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Steve Hoffman steve at accessone.com
Fri Feb 13 12:48:28 EST 1998

Internet Becomes a Lifeline for the Deaf

NY Times 2/13/98

Like many recent college graduates, Sarah Snyder surfs the Web for
job prospects and sends e-mail queries to potential employers. But,
unlike her classmates, Snyder relies on the Internet more than most
other 23-year-olds. 

That's because Snyder is deaf, making it difficult for her to use the
telephone even with her hearing aids. Instead of calling universities
to learn the availability of the disability coordinator position she
seeks, she finds it easier to do her job research online and set up
interviews via e-mail. 

"A telephone can be awkward and downright frustrating when it comes
to important calls where I don't want to misinterpret the other
caller's words," Snyder, a 1996 Princeton University graduate who
lives in Washington, said in an e-mail interview. "E-mail, now that's
a wonder in itself! I can now communicate with far more friends and
business contacts without any hesitations or fears of

Snyder is among the thousands of deaf people who have benefited from
e-mail and the Web. Though many of the 28 million deaf and
hard-of-hearing Americans don't have access to computers and modems,
those that do find they can reach out to family, friends, employers
and others without using tedious teletype and relay services.
Teletype machines, invented in 1964, require people to type their
conversations, while the relay services of the last decade use
operators as intermediaries between the deaf and the hearing. Many
deaf people find both methods slow and frustrating. 

The Internet, whose developer was hard of hearing, has
revolutionized communication for the deaf. It has allowed them to
converse in a mainstream medium with those that can hear and those
that can't. 

"It's a great equalizer in that everyone, hearing and deaf, uses the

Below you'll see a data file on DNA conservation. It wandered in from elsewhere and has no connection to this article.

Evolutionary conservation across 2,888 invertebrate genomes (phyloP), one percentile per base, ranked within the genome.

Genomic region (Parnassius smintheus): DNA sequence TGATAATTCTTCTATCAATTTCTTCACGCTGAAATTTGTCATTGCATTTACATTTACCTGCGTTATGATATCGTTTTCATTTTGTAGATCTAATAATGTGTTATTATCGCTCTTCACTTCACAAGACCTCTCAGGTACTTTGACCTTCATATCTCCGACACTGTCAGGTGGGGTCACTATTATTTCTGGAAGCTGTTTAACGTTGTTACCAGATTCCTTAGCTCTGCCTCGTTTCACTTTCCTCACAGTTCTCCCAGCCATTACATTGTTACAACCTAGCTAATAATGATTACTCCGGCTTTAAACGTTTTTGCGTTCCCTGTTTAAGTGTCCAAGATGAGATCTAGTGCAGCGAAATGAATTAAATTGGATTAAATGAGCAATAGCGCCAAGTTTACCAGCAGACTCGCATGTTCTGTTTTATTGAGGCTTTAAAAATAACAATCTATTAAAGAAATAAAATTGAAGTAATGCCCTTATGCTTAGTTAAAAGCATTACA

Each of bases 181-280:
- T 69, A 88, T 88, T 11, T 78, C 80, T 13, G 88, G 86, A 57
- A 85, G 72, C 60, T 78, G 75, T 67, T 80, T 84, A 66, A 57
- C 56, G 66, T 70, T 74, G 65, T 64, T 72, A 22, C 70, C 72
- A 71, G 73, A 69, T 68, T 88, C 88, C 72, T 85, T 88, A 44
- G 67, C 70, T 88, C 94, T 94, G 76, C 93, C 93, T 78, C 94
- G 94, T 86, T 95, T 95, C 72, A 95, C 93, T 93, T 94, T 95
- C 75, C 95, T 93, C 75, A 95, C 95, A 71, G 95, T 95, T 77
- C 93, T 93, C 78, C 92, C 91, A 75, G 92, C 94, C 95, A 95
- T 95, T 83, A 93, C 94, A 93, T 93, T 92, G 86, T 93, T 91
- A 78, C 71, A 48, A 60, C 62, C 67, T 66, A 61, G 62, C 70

same technology," Vinton G. Cerf, senior vice president for Internet
architecture and engineering at MCI Communications Corp. in Reston,
Va., said in a telephone interview. Cerf co-developed the
architecture and protocols for the Internet. 

Surrounded by computers' whirring fans and noisy motors in the early
1970s, Cerf, 54, had a hard time hearing technical information over
the telephone. He found it a "relief" that he could use e-mail to
exchange programs and data. 

More than 20 years later, Cerf's wife, Sigrid, used the Internet and
e-mail to research cochlear implants, electrodes placed near the
auditory nerve, that would restore her hearing in 1996. After
tracking the progress of several people with implants, she decided
to contact, using a relay service, Johns Hopkins University. No one
returned her calls. 

"So she sent an e-mail to the doctor doing it and got a response the
next day," Cerf said, laughing. 

Other deaf people are turning to chat rooms and listservs to discuss
implants and other issues. Tilak Ratnanather
(www.bme.jhu.edu/~tratnana), a deaf postdoctoral fellow at Johns
Hopkins University in Baltimore, was among the early proponents of
the online medium and has watched it grow in popularity among the
deaf. In 1988, he spoke about the Internet to skeptical audiences at
conferences for the deaf. A decade later, the 34-year-old is using
the Internet to publicize deaf conventions.

Chat rooms and discussion groups ease deaf teen-agers' contacts with
their peers. In 1994, the Washington, D.C.-based Alexander Graham
Bell Association for the Deaf (www.agbell.org) developed the PC Pals
Teen Network. The teen-agers discuss everything from deaf characters
in books and movies to American Sign Language to dating and driving
on the network's bulletin board and in the chat room. 

One 13-year-old English girl recently logged onto the network
looking for advice on her new hearing aids. 

"She was very shy in the social environment," Kelly Mankin, a chat
room moderator in Washington, said in an e-mail interview. "[She]
wanted to know how to tell her friends about her new hearing aids.
But the hardest thing for her was to wear them. She just didn't want
to deal with it." 

Reflecting on his teen-age years, Ken Levinson said he would have
enjoyed such a service. Levinson, who lost most of his hearing to
meningitis at age 2 but regained it with a cochlear implant in 1990,
recalled how self-conscious he felt calling his friends while they
were in high school. 

"The phone was a source of fear for me," Levinson, 50, executive
director of Manhattan's Children's Hearing Institute, said in a
recent interview. "I could have communicated on e-mail for a while
until the ice was broken." 

Snyder credits e-mail with empowering her to become active in
Princeton's yearbook and commencement committee. 

"The ability to access e-mail on my own time and knowing that I can
express myself freely and at length has given me a confidence and
drive that I highly doubt I could have developed even just a decade
ago," she said. 

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